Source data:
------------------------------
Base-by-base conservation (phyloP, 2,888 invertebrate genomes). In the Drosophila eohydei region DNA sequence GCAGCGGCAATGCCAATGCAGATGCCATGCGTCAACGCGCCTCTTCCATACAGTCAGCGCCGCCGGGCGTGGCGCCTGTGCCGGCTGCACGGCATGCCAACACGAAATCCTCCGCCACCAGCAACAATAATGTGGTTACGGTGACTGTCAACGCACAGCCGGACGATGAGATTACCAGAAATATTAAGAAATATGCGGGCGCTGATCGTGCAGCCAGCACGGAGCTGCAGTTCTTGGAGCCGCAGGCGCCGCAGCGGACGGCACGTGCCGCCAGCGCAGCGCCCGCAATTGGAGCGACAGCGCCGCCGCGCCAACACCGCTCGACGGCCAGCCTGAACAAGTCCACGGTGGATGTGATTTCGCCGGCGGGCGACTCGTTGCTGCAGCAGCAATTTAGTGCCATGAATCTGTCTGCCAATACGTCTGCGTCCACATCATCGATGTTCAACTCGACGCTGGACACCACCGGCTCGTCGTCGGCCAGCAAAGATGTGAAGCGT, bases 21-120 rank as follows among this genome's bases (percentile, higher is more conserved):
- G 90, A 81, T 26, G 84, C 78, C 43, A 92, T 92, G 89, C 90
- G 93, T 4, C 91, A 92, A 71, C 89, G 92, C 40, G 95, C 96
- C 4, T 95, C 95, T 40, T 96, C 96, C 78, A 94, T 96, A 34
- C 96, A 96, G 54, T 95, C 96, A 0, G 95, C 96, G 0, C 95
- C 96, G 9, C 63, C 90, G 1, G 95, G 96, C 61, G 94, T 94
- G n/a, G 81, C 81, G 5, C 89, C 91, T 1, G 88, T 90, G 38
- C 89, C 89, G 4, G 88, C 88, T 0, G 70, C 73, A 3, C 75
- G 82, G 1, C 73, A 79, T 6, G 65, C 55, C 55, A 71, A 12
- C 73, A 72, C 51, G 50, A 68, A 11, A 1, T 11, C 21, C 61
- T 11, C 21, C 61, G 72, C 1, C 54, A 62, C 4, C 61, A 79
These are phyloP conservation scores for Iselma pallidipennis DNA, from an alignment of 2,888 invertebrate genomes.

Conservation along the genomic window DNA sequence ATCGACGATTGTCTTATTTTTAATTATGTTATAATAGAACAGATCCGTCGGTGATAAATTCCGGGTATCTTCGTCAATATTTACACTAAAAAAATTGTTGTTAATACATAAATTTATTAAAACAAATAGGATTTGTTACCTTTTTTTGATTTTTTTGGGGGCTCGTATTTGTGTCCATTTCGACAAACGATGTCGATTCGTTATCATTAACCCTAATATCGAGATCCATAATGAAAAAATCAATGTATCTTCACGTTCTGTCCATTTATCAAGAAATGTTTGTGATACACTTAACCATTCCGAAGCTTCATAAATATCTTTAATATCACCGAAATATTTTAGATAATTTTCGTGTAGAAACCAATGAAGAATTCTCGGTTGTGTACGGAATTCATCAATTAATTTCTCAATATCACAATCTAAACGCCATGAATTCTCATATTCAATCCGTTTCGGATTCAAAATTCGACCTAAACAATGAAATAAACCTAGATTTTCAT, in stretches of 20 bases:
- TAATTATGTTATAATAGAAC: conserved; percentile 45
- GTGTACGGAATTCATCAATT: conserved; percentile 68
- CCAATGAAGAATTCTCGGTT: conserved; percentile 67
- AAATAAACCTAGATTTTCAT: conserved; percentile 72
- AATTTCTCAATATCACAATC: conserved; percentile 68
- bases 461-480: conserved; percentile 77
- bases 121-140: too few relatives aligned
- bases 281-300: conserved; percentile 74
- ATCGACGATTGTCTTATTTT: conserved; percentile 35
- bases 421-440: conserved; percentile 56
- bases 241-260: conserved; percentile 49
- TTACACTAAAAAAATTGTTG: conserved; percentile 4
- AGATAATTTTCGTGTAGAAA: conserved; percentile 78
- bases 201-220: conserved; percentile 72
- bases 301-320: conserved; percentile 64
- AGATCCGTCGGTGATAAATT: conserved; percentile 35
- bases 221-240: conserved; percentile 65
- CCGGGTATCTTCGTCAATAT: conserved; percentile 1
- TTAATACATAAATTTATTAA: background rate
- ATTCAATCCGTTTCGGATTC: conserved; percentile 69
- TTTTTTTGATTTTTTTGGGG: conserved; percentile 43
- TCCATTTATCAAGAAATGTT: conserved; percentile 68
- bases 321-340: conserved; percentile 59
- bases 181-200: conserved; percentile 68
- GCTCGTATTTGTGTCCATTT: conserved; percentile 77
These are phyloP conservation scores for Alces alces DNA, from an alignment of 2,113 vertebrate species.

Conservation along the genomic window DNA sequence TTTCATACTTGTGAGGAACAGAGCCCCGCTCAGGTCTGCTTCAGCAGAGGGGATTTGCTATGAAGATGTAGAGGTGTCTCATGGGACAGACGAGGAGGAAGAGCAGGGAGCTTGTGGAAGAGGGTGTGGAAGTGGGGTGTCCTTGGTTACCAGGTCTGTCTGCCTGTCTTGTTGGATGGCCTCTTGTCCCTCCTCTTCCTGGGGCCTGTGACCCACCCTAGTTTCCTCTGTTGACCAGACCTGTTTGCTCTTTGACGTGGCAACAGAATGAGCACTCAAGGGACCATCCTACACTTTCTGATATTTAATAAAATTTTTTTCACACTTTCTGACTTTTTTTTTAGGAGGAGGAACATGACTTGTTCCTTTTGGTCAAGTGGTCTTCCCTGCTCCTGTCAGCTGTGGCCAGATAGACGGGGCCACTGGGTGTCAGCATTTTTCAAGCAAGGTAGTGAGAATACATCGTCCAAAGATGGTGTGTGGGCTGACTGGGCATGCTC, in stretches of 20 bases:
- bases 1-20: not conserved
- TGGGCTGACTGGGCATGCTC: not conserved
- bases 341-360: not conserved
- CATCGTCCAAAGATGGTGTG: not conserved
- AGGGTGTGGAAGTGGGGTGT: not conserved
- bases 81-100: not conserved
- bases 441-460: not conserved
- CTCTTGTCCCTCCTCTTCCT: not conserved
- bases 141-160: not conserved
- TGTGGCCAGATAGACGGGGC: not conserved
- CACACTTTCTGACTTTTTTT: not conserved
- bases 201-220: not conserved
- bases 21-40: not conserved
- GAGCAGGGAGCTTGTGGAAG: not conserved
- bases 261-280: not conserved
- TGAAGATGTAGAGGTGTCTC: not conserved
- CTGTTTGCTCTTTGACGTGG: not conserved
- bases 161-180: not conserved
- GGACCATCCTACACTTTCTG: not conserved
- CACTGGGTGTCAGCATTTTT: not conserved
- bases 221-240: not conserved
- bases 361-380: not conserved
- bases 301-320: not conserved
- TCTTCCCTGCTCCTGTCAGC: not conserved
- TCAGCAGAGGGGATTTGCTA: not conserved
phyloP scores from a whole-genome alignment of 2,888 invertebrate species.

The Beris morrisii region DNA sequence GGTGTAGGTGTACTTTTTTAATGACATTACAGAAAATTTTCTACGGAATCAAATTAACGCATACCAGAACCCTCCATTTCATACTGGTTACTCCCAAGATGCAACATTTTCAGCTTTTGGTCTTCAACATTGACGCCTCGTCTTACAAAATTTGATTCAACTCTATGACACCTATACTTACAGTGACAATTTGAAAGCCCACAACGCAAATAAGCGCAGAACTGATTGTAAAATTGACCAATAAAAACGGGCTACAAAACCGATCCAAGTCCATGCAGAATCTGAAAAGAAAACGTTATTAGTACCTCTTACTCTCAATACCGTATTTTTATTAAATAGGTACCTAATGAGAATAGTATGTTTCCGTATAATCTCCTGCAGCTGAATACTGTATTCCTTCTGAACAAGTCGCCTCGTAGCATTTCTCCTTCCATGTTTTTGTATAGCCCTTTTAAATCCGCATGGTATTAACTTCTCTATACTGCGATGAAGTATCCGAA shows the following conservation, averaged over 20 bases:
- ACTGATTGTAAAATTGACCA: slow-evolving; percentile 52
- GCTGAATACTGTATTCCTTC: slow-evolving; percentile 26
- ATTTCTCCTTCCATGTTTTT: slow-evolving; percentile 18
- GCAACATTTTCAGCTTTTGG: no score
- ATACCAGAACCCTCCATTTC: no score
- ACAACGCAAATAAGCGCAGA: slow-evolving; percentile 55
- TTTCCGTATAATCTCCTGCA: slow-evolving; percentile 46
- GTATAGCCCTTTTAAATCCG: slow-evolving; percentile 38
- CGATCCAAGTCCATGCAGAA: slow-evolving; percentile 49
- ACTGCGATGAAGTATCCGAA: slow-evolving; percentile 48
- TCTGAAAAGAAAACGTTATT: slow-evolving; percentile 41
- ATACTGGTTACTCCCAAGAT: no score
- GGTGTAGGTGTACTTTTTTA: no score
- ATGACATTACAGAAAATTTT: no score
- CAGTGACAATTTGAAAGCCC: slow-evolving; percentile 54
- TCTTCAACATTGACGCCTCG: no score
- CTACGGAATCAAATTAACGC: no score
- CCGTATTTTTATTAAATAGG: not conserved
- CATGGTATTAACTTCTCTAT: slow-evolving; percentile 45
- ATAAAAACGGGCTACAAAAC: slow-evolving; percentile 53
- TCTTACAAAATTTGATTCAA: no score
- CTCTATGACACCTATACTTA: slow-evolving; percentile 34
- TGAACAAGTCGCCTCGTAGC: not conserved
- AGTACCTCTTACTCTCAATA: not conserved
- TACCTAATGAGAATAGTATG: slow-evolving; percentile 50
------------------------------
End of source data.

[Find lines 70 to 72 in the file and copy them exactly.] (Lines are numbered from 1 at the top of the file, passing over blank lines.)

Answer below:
- ATTTCTCCTTCCATGTTTTT: slow-evolving; percentile 18
- GCAACATTTTCAGCTTTTGG: no score
- ATACCAGAACCCTCCATTTC: no score